|The first excerpt represents the past or something you must release, and is drawn from Sarrasine by Honore de Balzac:
death and love, confidences exchanged in low tones, heart to heart,
hazardous kisses, and faces so near together that La Zambinella's hair
would have touched caressingly his desire-laden brow, burning with
" '/Vive la folie!/' he cried. '/Signori e belle donne/, you will
allow me to postpone my revenge and bear witness to my gratitude for
the welcome you offer a poor sculptor.'
"After receiving congratulations not lacking in warmth from most of
those present, whom he knew by sight, he tried to approach the couch
on which La Zambinella was nonchalantly reclining. Ah! how his heart
beat when he spied a tiny foot in one of those slippers which--if you
|The second excerpt represents the present or the deciding factor of the moment, and is drawn from In the Cage by Henry James:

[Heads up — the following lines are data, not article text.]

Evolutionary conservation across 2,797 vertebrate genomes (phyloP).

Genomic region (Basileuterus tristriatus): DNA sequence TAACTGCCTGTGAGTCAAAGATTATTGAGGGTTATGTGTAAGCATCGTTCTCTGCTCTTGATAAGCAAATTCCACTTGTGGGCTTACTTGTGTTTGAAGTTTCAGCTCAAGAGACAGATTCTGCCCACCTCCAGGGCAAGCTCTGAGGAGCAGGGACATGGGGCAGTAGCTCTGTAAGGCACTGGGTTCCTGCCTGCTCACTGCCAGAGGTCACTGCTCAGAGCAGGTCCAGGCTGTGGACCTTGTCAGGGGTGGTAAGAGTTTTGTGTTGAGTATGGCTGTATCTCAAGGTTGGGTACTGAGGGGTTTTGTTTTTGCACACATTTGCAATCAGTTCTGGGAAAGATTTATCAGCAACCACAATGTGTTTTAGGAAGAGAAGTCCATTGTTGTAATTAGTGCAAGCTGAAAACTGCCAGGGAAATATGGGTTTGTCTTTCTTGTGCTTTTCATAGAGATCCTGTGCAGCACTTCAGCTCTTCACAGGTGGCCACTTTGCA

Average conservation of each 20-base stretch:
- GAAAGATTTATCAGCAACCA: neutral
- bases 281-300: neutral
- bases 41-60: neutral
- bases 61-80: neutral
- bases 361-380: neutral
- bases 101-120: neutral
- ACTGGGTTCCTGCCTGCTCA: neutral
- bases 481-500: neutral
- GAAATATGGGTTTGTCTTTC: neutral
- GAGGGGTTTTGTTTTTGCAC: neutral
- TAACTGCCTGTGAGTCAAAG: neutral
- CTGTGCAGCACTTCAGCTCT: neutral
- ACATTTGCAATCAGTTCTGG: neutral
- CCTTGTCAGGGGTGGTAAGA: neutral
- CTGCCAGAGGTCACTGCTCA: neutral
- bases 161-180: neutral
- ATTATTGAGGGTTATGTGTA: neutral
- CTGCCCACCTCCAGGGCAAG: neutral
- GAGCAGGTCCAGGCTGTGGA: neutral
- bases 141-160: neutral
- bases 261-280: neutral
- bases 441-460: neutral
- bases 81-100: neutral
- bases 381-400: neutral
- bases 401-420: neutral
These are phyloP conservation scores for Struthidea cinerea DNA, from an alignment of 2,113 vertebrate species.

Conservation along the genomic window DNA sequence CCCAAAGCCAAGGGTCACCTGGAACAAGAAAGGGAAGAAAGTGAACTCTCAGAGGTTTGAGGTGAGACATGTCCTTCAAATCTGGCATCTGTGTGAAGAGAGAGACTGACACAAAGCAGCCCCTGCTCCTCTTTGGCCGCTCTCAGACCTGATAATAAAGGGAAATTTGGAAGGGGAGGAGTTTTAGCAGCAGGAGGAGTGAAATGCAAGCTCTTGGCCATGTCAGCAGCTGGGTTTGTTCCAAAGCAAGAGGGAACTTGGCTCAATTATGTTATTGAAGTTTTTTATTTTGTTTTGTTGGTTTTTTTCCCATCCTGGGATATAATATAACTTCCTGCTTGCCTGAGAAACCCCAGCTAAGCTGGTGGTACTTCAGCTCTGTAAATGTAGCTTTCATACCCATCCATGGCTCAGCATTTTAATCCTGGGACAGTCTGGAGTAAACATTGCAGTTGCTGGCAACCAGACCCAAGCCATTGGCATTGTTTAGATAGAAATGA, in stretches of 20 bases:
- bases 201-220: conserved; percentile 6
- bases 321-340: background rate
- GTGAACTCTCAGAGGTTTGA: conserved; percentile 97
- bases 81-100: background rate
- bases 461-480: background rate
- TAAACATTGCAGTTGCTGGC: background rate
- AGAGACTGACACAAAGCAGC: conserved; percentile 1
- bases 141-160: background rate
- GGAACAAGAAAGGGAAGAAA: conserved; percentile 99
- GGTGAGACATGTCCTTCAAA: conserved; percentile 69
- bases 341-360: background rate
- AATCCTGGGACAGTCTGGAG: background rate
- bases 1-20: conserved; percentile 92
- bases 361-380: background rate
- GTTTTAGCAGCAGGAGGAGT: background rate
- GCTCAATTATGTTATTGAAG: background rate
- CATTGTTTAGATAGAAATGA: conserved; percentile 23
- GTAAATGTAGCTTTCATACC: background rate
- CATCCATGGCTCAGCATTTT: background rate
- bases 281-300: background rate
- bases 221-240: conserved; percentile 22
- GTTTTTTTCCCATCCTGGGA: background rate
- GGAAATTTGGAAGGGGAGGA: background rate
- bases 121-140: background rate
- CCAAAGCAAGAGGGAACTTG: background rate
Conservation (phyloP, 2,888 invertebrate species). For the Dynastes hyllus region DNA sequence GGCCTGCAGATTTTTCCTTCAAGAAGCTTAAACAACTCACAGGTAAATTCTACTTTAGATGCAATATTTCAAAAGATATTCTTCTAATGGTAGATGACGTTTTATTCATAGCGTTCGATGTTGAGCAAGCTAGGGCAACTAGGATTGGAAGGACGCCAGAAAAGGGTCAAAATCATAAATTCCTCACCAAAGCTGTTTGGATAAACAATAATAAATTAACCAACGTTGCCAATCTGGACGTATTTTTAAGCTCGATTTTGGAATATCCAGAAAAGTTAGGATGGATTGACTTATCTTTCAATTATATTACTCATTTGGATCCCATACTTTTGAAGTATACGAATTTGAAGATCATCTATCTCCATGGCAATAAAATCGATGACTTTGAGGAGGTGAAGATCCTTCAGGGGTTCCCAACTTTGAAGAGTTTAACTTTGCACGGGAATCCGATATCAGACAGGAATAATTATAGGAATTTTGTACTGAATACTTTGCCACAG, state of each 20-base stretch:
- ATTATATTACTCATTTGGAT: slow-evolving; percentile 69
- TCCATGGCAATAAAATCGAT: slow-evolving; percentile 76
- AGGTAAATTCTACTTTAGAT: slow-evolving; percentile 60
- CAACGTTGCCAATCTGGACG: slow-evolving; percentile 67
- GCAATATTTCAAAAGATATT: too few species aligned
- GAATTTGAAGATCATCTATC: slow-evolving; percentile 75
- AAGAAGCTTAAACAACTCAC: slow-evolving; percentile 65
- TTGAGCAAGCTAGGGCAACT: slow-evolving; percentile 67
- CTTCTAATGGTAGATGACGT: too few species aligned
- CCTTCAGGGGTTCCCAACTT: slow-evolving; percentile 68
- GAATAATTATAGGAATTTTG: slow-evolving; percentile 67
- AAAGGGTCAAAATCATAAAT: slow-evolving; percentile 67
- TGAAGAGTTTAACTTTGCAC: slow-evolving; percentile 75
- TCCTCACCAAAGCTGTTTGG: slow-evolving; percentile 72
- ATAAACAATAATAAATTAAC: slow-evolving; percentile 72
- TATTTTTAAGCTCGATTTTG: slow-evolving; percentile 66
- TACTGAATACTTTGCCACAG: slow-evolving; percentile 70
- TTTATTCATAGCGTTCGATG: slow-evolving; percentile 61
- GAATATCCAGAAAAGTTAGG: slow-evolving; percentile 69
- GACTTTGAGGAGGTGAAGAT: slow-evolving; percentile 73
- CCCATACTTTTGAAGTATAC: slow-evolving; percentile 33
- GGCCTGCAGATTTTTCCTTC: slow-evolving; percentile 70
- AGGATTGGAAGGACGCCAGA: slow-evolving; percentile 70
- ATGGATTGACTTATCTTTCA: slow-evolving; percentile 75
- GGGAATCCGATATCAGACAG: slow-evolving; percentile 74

"You won't come away?"
"No, you've got to wait for me."
Mr. Mudge enjoyed what was in his mouth. "And what will he give
"If you do help him."
"Nothing. Nothing in all the wide world."
"Then what will he give ME?" Mr. Mudge enquired. "I mean for
The girl thought a moment; then she got up to walk. "He never
|The third excerpt represents the future or something you must embrace, and is drawn from Macbeth by William Shakespeare:
Macd. Be not a niggard of your speech: How gos't?
Rosse. When I came hither to transport the Tydings
Which I haue heauily borne, there ran a Rumour
Of many worthy Fellowes, that were out,
Which was to my beleefe witnest the rather,
For that I saw the Tyrants Power a-foot.
Now is the time of helpe: your eye in Scotland
Would create Soldiours, make our women fight,
To doffe their dire distresses
Malc. Bee't their comfort
We are comming thither: Gracious England hath